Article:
The most heartbreaking speech though was by Taylor Simone Ledward Boseman, the wife of the late Chadwick Boseman, who accepted her husband’s win for lead actor in a motion picture, drama, for Ma Rainey's Black Bottom. After the tearful thankyous, she concluded with, “…And I don’t have his words, but we have to take a moment to celebrate those we love. So thank you, HFPA, for this opportunity to do exactly that. And, hon, you keep ’em coming. Thank you.”


4. The best presentations—Ben Stiller during the lockdown, and nominees and their symptoms

Ben Stiller’s always been funny on an awards stage. Remember him as a blue ‘avatar’ at the Oscars many years ago? This time too, his content and delivery were hilarious. “It's hard to believe that it's been a full year since the last Golden Globes but like many of us I've used that time to really look inward and grow,” he said. “I've come to fully understand the nature of cryptocurrency. I read a book. I finally got around to dyeing my hair gray. And like so many other resilient Americans I learned to bake a delicious banana bread in the perfect form of a Golden Globe,” he concluded.

Another funny sketch was the one where actors spoke of symptoms they were experiencing, which real doctors and nurses diagnosed as fake conditions that they were suffering from as a result of films or TV from the lockdown year gone by. Lin Manuel Miranda, for instance, was experiencing ‘symptoms’ that have been going around in Canada for a while, which people in America have only caught in the last year or so. The doctor said it was SCHITT’S CREEK. Renée Elise Goldsberry, on the other hand, was feeling ‘hot and bothered’, which was diagnosed as the BRIDGERTON. But the funniest was Tina Fey, who was down with the ‘Thatcher’ for ‘involuntarily’ beginning to sound like Gillian Anderson’s Margaret Thatcher from THE CROWN.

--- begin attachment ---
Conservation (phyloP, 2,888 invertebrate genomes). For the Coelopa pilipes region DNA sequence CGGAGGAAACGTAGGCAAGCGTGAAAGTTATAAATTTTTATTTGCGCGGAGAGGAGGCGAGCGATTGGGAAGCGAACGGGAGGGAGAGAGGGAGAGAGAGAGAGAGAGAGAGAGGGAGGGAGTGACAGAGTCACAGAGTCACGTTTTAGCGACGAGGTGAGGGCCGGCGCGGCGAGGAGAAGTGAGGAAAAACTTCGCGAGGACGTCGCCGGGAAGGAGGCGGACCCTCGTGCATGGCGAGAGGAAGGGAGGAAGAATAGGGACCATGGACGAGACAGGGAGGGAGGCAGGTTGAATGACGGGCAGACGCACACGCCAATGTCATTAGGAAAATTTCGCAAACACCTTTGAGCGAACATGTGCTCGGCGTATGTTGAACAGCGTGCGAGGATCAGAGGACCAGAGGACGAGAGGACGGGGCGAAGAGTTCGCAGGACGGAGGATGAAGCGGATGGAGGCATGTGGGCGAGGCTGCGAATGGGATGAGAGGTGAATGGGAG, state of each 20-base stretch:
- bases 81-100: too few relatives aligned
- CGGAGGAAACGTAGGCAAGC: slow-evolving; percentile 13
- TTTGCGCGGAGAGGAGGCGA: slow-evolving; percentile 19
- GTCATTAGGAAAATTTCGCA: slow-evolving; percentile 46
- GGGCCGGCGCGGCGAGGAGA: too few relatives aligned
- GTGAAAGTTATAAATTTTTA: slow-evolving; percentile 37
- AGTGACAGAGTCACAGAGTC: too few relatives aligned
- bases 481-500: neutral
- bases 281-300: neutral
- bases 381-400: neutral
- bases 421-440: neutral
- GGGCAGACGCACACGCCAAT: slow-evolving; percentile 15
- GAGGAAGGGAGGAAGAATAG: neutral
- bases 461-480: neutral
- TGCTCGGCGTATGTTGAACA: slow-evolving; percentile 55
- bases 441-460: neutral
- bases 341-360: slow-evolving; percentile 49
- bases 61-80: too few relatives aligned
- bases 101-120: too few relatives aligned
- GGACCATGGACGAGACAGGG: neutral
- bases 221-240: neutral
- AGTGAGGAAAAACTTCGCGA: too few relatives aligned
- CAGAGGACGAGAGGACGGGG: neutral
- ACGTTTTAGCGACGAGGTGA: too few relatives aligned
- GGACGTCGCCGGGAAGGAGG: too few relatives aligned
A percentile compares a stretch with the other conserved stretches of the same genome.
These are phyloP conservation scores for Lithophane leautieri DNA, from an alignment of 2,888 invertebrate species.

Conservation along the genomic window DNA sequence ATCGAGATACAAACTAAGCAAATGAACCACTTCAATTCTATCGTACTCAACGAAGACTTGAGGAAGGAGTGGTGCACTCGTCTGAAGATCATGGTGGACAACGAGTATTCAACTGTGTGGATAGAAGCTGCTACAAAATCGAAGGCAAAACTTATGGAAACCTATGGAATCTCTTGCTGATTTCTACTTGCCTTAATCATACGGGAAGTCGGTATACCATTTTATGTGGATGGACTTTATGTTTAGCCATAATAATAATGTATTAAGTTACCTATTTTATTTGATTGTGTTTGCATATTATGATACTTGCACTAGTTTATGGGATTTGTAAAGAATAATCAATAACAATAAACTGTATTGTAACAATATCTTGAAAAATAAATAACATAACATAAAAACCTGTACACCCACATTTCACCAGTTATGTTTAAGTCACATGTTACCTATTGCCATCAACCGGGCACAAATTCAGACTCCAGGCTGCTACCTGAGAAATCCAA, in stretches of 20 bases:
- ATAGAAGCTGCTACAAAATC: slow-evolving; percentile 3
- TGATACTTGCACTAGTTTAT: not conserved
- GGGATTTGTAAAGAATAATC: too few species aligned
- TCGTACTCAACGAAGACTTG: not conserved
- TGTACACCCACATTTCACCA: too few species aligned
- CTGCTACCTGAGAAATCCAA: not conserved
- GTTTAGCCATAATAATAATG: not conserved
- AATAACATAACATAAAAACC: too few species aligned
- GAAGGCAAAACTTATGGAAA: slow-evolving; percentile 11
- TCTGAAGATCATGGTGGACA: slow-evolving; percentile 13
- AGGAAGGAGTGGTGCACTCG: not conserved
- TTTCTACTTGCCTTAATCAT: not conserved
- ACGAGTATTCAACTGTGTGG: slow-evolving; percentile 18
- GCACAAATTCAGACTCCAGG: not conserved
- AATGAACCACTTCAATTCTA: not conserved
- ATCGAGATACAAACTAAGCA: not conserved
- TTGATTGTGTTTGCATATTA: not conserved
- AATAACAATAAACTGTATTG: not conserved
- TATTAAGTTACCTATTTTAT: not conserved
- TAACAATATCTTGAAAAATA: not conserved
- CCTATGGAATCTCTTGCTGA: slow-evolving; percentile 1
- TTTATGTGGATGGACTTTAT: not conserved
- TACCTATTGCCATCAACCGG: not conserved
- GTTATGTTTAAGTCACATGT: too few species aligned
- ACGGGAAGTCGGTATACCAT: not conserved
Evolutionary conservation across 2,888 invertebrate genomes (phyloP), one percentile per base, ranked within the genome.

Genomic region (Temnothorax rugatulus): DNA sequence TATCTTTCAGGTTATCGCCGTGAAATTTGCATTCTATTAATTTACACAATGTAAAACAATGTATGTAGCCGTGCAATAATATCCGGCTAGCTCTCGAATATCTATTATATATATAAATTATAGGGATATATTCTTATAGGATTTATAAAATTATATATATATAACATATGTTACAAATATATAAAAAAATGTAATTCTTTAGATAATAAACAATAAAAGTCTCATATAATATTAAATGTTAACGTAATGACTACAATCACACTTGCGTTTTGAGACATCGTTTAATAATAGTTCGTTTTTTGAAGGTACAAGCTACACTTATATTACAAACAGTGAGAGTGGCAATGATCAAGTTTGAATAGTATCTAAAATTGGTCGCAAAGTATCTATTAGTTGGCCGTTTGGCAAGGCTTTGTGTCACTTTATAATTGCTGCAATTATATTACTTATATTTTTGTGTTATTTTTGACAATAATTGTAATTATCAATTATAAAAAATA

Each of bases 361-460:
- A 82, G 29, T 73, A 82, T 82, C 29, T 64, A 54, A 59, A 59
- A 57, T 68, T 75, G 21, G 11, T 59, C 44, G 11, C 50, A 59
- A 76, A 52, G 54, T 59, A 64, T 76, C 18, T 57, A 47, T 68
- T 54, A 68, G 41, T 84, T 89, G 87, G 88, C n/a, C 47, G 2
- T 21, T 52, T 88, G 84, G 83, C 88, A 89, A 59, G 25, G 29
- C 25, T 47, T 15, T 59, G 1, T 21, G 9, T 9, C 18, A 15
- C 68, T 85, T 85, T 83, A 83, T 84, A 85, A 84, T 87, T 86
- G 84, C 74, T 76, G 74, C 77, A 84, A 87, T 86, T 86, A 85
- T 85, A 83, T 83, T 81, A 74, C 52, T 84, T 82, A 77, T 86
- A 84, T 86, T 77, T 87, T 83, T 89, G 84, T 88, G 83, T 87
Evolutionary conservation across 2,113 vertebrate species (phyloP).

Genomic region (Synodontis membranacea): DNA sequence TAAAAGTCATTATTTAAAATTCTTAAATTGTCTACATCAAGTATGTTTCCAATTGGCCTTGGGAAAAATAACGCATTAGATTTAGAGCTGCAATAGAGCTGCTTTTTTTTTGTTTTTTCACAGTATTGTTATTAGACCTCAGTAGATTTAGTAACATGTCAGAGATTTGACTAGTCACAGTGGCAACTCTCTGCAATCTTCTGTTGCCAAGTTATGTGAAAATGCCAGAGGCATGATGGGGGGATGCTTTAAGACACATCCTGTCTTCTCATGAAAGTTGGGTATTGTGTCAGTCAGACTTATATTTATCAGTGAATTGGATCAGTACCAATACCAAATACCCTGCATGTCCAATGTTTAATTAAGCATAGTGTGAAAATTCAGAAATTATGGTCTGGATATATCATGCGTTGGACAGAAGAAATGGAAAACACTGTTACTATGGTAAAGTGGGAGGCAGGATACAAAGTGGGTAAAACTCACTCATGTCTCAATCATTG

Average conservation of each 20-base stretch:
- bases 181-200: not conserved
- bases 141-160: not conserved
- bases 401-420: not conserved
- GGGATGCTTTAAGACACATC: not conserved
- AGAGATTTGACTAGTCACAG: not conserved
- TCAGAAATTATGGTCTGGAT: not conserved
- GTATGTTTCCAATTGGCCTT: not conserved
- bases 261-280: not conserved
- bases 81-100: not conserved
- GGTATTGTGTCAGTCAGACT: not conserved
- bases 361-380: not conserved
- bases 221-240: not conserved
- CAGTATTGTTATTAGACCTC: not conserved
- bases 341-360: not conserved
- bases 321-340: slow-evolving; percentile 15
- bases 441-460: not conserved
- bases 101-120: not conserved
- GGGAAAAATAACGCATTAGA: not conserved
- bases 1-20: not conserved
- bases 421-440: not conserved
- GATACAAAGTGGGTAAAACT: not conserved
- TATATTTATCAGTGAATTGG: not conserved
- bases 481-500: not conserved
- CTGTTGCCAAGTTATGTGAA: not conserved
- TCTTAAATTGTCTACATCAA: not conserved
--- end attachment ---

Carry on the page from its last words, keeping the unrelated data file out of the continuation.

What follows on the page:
5. Jane Fonda’s acceptance of the Cecil B. DeMille Award

In one of the best lifetime achievement acceptance speeches I’ve heard, Jane Fonda was absolutely captivating as she took the stage, with her poise and her beautiful words, as she saluted all the work in film and television from the past year that moved her. She gracefully spoke about diversity in storytelling. She said that inclusion would only mean acknowledging what was true, and would give everyone’s story a chance to be seen and heard. She was engaging and charming, and ended on a high. “After all, art has always been not just in step with history, but has led the way. So, let's be leaders, okay?”


Despite limited scope for high-production, and a showbiz-led live audience who often impact the direction each presentation and speech takes, the 2021 Globes were not bad at all. It did seem a little rushed towards the end, after a relatively slow-paced first hour. But limiting the event to just about two hours worked in its favor. I would love to watch a big, live event with people physically present again. But if other awards (even the Oscars, were they to go the remote way) can give us something like the Globes did, I wouldn’t be too disappointed.